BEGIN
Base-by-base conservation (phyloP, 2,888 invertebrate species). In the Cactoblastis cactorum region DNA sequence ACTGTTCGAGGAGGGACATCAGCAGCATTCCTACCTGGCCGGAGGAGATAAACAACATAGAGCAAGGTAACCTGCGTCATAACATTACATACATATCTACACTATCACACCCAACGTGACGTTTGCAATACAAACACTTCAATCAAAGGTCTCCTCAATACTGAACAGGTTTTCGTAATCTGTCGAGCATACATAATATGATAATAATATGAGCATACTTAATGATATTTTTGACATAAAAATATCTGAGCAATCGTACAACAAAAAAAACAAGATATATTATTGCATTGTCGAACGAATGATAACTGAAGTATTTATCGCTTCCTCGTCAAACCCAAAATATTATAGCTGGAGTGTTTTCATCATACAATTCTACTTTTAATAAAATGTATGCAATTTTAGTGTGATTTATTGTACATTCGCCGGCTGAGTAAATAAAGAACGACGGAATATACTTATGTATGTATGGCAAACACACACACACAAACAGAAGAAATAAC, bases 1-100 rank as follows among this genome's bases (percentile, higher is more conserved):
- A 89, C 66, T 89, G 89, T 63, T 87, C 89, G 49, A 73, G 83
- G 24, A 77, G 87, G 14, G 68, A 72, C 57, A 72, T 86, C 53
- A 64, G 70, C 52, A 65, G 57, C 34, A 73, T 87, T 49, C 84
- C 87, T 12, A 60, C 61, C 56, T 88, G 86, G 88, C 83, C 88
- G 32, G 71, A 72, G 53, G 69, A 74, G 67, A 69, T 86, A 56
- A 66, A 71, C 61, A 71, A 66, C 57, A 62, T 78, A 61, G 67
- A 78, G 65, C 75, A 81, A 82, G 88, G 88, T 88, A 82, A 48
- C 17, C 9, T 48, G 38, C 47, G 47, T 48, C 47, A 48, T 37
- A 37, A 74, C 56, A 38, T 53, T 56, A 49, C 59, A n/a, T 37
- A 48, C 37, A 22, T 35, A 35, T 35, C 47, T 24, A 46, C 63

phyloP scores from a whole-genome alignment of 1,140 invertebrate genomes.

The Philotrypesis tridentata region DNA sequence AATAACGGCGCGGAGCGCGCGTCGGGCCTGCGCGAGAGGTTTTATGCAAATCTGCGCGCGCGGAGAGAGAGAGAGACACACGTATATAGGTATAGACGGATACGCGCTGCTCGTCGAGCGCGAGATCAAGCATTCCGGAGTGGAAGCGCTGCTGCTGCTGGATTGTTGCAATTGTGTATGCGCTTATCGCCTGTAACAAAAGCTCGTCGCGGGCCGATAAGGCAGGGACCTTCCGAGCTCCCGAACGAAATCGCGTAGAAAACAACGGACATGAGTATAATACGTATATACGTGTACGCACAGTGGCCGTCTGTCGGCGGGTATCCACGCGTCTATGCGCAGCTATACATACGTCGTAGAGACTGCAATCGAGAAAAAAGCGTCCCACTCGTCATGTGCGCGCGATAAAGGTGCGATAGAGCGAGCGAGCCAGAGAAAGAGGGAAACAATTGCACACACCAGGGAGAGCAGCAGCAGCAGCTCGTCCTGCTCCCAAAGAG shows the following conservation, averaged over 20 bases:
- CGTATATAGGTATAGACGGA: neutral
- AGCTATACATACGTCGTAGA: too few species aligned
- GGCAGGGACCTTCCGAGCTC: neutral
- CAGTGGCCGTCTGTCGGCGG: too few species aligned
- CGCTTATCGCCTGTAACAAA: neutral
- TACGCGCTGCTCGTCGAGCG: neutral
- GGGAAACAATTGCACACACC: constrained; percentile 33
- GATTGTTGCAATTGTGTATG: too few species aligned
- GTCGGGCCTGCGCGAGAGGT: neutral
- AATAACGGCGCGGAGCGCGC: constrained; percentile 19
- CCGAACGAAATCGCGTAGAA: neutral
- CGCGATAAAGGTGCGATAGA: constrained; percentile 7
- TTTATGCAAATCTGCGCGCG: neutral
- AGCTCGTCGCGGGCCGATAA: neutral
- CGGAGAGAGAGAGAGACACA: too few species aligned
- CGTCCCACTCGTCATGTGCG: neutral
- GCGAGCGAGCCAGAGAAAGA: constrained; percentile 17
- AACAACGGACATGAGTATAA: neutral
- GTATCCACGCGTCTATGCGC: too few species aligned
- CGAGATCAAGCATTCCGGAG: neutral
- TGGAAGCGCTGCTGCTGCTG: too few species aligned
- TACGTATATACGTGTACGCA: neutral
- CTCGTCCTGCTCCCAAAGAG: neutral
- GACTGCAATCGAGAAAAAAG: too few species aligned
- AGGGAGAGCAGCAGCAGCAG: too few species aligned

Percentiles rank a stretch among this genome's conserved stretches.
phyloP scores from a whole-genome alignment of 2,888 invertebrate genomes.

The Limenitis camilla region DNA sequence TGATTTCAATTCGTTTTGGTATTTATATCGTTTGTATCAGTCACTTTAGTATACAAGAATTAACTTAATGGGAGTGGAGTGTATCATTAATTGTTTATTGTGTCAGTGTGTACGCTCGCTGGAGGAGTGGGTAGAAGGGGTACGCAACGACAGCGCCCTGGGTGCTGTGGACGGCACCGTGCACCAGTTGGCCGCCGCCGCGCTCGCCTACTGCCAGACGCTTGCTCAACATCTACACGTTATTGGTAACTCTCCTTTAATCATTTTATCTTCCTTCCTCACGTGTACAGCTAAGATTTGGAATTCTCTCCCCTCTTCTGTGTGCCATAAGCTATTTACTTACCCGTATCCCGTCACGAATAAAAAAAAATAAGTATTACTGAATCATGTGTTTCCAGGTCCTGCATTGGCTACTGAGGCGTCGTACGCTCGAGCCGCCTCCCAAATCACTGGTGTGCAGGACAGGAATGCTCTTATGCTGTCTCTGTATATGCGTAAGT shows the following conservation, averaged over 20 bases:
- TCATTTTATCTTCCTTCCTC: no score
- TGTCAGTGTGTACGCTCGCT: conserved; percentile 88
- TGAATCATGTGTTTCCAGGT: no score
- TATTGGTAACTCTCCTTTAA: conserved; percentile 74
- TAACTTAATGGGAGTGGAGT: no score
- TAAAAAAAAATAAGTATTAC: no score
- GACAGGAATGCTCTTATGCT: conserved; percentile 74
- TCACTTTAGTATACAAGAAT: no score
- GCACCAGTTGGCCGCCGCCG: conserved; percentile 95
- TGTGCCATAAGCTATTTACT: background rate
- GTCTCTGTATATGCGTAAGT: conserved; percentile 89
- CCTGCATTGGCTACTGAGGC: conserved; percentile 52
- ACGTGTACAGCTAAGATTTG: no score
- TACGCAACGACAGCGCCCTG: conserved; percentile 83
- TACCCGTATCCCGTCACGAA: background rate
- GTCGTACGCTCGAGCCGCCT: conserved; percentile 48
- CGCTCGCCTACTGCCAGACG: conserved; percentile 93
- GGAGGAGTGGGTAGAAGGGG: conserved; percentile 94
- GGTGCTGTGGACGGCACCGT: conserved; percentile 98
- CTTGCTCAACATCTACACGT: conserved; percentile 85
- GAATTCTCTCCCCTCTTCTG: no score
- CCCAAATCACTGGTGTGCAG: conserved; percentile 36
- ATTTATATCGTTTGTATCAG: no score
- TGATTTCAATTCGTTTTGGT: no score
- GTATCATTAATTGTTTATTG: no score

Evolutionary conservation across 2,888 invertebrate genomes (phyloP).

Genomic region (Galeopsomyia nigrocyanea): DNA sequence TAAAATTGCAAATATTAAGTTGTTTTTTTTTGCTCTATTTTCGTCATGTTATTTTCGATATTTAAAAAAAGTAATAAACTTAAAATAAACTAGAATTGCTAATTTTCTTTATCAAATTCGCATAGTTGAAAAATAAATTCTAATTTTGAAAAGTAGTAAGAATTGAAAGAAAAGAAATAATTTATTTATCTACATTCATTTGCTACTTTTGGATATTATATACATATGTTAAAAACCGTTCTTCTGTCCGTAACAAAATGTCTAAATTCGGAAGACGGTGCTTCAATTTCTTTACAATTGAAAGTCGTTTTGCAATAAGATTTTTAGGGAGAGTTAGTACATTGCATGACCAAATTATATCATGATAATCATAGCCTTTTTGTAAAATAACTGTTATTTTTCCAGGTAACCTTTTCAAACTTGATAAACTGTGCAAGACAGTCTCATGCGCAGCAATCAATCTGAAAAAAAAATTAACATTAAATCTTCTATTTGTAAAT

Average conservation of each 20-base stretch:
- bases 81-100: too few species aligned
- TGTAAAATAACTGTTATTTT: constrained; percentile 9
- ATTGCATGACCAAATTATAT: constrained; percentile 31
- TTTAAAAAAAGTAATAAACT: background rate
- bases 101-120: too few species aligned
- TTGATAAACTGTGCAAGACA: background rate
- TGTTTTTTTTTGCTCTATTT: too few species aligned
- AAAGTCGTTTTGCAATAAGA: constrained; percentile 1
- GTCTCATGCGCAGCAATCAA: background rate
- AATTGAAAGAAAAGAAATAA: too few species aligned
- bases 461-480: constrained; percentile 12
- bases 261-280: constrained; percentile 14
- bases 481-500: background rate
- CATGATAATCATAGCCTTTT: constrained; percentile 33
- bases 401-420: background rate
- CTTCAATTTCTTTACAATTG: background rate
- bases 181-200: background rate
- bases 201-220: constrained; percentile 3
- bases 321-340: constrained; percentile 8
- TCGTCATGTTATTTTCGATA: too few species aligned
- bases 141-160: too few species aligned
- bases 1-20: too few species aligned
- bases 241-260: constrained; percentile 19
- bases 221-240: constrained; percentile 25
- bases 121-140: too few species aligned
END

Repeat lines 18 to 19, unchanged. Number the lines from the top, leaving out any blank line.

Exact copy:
- CGCTTATCGCCTGTAACAAA: neutral
- TACGCGCTGCTCGTCGAGCG: neutral